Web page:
Virginia Beach is a serious meeting hub anchored by Virginia Beach Convention Center, with 500,000 sq. ft. of exhibit space and 80 hotels. A half-hour away is Norfolk, a bustling port town with a strong military persona. Chesapeake is the state’s third largest city and is dotted with canals and wetlands. Across the Chesapeake Bay is historic Hampton, home to Hampton University and the oldest African-American museum.

Events in these communities are bolstered by 160 daily flights at Norfolk International Airport (ORF). For those who want to combine a meeting or an event with a pre- or post-trip to Virginia’s Historic Triangle (Williamsburg, Jamestown and Yorktown), consider flying through Newport News Williamsburg International Airport (PHF), which is about an hour from the oceanfront. 

Town Center is Virginia Beach’s newest urban alcove, featuring eats and sleeps at the Westin Town Center, Crowne Plaza Hotel and Hilton Garden Inn. With the 1,300-seat Sandler Center for the Performing Arts plus more than 120 restaurants and shops, Town Center is great for groups. 

For a celebratory dinner, planners should reserve the AAA Four Diamond 50-seat Terrapin as early as possible. Chef Rodney Einhorn raises the bar with winning wagyu beef cheek and duck pot pie entrees. “This restaurant is definitely on the bucket list for every Virginian, and a must-do for every visitor,” says Sally Noona, director of convention sales and marketing for the Virginia Beach Convention & Visitors Bureau. “Virginia Beach’s locally grown produce and fresh coastal catches add flair to all of the menus throughout the city.”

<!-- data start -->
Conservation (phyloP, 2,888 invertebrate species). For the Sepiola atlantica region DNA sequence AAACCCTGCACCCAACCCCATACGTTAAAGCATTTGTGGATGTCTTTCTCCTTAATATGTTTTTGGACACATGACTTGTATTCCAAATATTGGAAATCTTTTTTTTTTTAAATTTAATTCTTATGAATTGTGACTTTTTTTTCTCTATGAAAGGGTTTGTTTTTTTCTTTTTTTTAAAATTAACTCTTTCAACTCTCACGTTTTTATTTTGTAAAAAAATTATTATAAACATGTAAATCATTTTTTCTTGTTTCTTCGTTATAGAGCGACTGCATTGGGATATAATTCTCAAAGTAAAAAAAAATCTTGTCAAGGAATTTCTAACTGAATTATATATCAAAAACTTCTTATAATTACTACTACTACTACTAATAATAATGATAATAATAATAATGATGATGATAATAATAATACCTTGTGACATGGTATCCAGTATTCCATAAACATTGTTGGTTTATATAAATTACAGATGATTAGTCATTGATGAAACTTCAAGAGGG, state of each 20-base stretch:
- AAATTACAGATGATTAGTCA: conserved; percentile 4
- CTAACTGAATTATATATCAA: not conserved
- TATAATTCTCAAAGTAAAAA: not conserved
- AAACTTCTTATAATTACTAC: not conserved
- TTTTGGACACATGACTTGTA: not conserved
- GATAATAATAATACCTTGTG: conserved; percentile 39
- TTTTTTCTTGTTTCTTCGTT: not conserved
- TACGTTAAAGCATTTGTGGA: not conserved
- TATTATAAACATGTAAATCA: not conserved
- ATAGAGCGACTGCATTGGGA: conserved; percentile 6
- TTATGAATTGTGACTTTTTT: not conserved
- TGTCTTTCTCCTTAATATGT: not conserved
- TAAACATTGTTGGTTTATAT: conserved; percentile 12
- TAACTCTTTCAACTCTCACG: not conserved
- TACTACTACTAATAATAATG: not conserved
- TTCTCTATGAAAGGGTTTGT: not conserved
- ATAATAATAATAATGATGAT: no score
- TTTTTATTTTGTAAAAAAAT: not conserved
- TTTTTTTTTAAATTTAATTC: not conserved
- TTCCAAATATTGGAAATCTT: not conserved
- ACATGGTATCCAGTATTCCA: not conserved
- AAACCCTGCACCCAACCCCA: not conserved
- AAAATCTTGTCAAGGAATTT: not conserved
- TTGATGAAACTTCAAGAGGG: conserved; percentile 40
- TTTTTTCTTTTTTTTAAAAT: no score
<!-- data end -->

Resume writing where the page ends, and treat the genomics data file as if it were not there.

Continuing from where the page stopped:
For entertainment in Norfolk, consider a concert at Attucks Theatre, a national historic landmark. Also renown is the restored NorVa Theater, rated by Rolling Stone magazine as one of the venues that “rocks the hardest.” 

Norfolk also scores high for food and nightlife. The Ghent District is made up of antique shops, coffee houses and restaurants. In the Freemason area, the 142-year-old Freemason Abbey Restaurant offers patrons fine dining in a former Presbyterian church.